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I understand the other side of the argument though. MLG is, after all, a professional league. Once contracts get involved, it’s probably a documented understanding that one should not engage in activity that makes a mockery of the competitive nature of a game. If two professional teams made it to the championship game and then decided “Screw it! Let’s throw the third stringers in, it doesn’t matter anyway.”, not only would rigging be suspected, their host cities would have to pay S.W.A.T. severe overtime to handle all the riots that would occur. Professional leagues may take their games seriously, but spectators are prone to set a city ablaze if they are unhappy with how a game plays out.

It makes sense that those watching a sport want to know that their favorite teams are giving it their all. The strive to win, to be the best, should  be the main goal of a competition. In Japan, it is rare that tournaments will feature cash prizes, so a tournament is typically just for the recognition of being a top competitor.  A decision to adjust one’s play can be for any number of reasons; players that regularly find themselves playing against the same top-level opponents may choose to play other characters for the sake of experimentation or to learn a matchup in a high-pressure situation.

Adding money as a factor to the competitive nature of a game can have some bad results. The NCAA has a strict set of rules prohibiting players from accepting money or gifts, and even the slightest offense can cause someone to lose their professional sports career before it even begins. Also, the accusation of malicious or opportunistic game rigging is not a light one. Most popular sports have very severe — and even criminal, in some cases — charges associated with undermining the natural result of a competition, even at non-professional levels.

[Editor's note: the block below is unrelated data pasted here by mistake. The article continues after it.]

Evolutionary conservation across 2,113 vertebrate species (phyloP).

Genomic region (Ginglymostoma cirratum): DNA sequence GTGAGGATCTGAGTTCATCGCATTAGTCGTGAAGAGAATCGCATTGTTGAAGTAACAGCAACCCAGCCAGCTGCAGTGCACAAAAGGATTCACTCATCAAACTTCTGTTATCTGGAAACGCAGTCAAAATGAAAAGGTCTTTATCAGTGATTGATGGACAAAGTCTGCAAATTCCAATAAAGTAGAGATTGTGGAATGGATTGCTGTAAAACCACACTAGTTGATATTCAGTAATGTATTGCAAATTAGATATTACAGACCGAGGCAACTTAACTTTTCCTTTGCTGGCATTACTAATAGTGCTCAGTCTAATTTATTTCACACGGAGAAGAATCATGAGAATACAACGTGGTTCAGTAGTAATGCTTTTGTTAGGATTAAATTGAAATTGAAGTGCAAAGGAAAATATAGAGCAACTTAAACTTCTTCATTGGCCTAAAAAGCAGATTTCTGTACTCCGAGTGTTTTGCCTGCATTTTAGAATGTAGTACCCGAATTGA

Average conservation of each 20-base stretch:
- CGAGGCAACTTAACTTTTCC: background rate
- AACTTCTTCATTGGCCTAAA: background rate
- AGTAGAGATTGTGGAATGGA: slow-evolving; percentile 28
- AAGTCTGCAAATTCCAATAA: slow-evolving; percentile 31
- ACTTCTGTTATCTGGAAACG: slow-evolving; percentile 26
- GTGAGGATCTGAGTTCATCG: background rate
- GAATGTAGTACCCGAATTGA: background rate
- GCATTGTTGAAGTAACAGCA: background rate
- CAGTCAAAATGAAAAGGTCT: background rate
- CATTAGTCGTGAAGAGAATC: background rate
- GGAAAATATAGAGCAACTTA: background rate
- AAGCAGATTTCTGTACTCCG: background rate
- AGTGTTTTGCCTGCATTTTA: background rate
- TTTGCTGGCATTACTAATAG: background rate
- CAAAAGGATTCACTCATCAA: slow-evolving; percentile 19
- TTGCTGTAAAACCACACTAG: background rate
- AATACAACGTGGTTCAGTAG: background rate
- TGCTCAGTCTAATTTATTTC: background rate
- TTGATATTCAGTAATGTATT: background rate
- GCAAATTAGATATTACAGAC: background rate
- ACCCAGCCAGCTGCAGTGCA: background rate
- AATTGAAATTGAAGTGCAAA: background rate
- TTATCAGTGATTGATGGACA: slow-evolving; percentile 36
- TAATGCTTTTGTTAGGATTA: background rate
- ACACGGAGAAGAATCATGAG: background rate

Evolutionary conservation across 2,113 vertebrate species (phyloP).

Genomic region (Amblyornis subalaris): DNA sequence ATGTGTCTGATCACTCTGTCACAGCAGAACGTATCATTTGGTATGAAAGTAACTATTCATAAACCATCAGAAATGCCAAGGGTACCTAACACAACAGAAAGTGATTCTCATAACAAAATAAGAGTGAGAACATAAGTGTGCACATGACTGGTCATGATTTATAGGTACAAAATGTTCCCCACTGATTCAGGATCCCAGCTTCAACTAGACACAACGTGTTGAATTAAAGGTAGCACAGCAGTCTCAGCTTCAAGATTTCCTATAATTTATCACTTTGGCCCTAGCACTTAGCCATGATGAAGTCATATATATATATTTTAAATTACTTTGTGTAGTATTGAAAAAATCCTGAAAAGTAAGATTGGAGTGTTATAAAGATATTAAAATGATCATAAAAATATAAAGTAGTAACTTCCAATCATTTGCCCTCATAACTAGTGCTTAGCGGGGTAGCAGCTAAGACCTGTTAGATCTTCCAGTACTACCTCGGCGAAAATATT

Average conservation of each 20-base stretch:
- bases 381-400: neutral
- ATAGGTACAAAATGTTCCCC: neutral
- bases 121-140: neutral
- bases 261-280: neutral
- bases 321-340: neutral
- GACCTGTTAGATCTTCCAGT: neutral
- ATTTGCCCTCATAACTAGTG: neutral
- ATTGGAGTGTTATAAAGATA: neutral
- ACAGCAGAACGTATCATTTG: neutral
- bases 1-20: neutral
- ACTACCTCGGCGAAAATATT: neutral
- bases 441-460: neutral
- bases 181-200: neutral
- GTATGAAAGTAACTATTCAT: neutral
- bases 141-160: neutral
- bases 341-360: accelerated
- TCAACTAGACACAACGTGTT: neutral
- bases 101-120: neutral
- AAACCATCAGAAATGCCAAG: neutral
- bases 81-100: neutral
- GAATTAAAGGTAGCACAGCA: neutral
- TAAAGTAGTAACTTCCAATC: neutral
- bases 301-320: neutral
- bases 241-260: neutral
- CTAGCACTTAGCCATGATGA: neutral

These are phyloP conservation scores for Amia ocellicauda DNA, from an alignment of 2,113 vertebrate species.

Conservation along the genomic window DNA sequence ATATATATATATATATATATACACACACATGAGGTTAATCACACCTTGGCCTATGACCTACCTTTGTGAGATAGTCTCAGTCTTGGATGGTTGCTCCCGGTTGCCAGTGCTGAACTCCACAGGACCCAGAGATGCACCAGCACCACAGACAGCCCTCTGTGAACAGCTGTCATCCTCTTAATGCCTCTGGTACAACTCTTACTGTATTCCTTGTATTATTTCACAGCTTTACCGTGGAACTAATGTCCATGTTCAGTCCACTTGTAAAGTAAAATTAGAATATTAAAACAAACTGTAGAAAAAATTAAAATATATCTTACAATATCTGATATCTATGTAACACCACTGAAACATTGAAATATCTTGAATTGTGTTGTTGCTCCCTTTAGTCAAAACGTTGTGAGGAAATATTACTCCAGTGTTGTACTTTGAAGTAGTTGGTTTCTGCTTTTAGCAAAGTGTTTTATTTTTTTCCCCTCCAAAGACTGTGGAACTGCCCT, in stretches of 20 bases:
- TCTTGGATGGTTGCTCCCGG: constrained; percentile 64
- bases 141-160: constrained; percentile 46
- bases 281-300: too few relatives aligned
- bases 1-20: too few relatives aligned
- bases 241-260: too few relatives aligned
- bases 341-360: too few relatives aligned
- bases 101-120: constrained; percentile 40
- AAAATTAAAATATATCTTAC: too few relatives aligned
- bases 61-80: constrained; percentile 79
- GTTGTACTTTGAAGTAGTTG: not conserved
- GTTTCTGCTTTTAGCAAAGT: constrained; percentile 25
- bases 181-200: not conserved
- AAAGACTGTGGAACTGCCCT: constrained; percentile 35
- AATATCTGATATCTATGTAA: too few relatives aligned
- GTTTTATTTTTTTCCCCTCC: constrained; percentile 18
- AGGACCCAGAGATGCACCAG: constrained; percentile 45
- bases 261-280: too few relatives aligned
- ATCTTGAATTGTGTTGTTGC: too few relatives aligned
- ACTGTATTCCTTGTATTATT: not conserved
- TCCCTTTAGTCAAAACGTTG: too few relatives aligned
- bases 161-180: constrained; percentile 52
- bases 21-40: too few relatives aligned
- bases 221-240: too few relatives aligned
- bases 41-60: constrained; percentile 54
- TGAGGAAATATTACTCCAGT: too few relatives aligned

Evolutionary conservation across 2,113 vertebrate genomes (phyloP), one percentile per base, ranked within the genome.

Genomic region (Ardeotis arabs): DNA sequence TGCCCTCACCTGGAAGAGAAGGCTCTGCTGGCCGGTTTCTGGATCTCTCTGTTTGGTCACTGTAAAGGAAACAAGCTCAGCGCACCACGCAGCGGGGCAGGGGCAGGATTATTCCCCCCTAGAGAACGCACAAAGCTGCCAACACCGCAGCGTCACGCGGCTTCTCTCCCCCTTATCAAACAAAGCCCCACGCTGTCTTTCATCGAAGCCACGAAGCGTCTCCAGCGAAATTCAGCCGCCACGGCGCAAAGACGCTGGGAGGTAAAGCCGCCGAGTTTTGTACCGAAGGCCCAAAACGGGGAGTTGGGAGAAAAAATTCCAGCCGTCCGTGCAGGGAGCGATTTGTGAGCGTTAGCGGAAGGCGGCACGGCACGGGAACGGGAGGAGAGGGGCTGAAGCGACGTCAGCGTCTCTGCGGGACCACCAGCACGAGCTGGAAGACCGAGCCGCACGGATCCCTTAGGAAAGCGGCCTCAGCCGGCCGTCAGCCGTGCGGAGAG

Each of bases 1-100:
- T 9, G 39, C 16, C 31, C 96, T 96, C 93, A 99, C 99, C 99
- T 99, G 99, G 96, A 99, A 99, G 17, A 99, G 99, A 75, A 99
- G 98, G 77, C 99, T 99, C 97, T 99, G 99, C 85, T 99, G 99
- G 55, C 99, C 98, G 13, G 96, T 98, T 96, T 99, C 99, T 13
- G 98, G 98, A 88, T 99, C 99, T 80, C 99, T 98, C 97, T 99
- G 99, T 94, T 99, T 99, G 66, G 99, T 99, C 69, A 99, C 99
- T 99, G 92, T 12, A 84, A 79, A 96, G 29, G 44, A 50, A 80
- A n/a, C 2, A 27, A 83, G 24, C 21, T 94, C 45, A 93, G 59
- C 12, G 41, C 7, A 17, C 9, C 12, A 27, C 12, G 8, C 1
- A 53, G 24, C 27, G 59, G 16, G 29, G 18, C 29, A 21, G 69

Recently, three badminton teams were ejected from the Olympics for playing poorly in an attempt to get an easier competitive path, giving up their placement and taking an initial loss to attempt to win at the end. The coaches of the Korean team were originally expelled from the Badminton Korea Association, but their penalty has since been lowered to being barred from working with the national team for four years. made a post arguing that if you view the actions with the context of the end goal, those players were being as competitive as possible — doing whatever they could within their power to ultimately be crowned the world’s best.

I leave the discussion to you. Does a rule of this nature and enforcement based on the “spirit of the law” lead to a vague, open-ended set of situations that could result in people having their time, effort, and income invalidated? Do you think the players splitting the pot is the same as rigging the finals of a competition? Should players be disqualified and banned from events for essentially forfeiting? At what stage of the competition should the line be drawn?

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Paul LaCen

I'm a twenty-seven year old video game design student from Sunset Park, Brooklyn. If I'm not working or doing schoolwork, I can typically be found on Xbox Live under the name "Red Ring Ryko". I am thoroughly enamored with video games as a means of interactive expression, and am fully dedicated to bolstering the legitimacy of the medium and its culture.